GALENA — Harlem Township residents will be voting on a property tax replacement issue in the November election. It is a replacement levy for an expiring fire levy.
The ballot language reads, “3.5 mills, 4 years, commencing 2020, first due 2021: providing and maintaining fire apparatus, appliances, buildings or sites therefor, or sources of water supply and materials therefor, or the establishment and maintenance of lines of fire alarm telegraph, or the payment of permanent, part-time, or volunteer firefighters or firefighting companies to operate the same, including the payment of the firefighter employers’ contribution required under section 742.34 of the Revised Code, or the purchase of ambulance equipment, or the provision of ambulance, paramedic, or other emergency medical services operated by a fire department or firefighting company.”
Harlem Township Trustee Bob Singer translated the wording in an email to The Gazette.
“The purpose of the levy is to provide funds for purchase and maintenance of buildings, apparatus and equipment, and for compensation of our firefighters and emergency medical personnel,” Singer wrote. “The owner of a $100,000 home should expect to pay $122.50 per year in property taxes.”
Singer said the average age of Harlem Township’s fleet of vehicles is more than 20 years old. That includes a 20-year-old medic vehicle that should be replaced, and “a 1979 tanker truck that is out of service due to major mechanical issues, and needs to be replaced.”
The Harlem Township Division of Fire employs seven full-time and 22 part-time employees, Singer said. “As the township continues to grow, our goal is to add additional full-time personnel to better serve our residents.”
Harlem Township, in the southeast corner of Delaware County, is 26.47 square miles, and it had a 2010 population of 3,953 people. The township website states that in 2009, there were 73 farms and 59% of the land was agricultural, while 26% was residential.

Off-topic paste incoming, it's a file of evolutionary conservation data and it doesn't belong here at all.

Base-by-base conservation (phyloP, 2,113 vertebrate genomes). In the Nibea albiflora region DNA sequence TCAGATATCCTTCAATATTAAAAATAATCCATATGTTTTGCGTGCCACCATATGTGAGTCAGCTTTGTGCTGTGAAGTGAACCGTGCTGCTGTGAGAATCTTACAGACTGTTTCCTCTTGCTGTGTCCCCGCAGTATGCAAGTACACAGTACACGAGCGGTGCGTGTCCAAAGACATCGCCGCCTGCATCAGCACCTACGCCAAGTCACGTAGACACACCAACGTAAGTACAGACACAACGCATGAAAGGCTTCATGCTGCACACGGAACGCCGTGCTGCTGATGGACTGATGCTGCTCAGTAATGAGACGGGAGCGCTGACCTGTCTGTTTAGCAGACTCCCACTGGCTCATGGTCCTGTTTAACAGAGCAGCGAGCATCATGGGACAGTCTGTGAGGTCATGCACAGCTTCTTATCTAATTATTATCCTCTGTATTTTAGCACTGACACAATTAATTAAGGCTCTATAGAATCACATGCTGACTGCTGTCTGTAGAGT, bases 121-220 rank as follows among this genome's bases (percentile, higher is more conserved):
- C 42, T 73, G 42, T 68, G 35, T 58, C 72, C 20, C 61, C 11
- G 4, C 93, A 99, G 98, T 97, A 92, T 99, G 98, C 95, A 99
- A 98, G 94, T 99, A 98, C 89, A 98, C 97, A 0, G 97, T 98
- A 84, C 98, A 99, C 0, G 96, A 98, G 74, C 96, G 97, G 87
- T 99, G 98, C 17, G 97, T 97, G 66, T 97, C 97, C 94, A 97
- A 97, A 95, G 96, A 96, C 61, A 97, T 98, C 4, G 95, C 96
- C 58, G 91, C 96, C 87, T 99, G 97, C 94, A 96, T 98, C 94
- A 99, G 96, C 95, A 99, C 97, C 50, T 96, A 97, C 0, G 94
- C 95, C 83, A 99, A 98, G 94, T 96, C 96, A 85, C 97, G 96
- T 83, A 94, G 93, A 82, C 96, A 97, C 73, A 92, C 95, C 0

“The township board of trustees is proud of the performance and dedication of our entire firefighter/emergency medical personnel team,” Singer said. “We also greatly appreciate the support the residents of the township continue to provide the department.”
Fire Chief Christopher J. Caito compiled a history of the fire department for the Harlem Township Civic Association this summer. Residents and trustees formed a Harlem Township Fireman’s Association in 1973 to launch a new fire department. Through fund raising, donations (including two trucks from BST&G), volunteer efforts, and the passage of a levy, the original fire station was constructed.
The division has provided emergency medical services since 1979. The passage of a bond issue in 1990 led to the expansion of the station to its current configuration, which also houses the trustees and zoning board.
The passage of another levy led to the hiring of the division’s first three full-time firefighters/EMTs. The first fire chief was Bill Fling (1973-84), followed by Dean Hoppe (1984-85) and Dale R. Fling (1986). Fling retired on April 30 of this year.
In 2015, Fling said in a letter to property owners that Harlem’s Public Protection Classification had improved from 6/9 to 4/4 (the scale is 1-10, with 1 being best). The Insurance Services Offices’ rating system is used by insurers, and a lower rating for fire departments can mean lower premiums for property owners.
Caito, a 40-year fire service veteran who has been with Harlem Township since 2004, was promoted to chief in May. According to fire division data, the department responded to 527 calls for service in Harlem Township last year.
“Today, the Harlem Township Division of Fire is a full-service public safety organization, using cross-trained dual-role personnel, that provide advanced life support transport service, in addition to rescue, hazmat, fire suppression and fire prevention/education,” Caito said.
Gary Budzak may be reached at 740-413-0906 or on Twitter @GaryBudzak.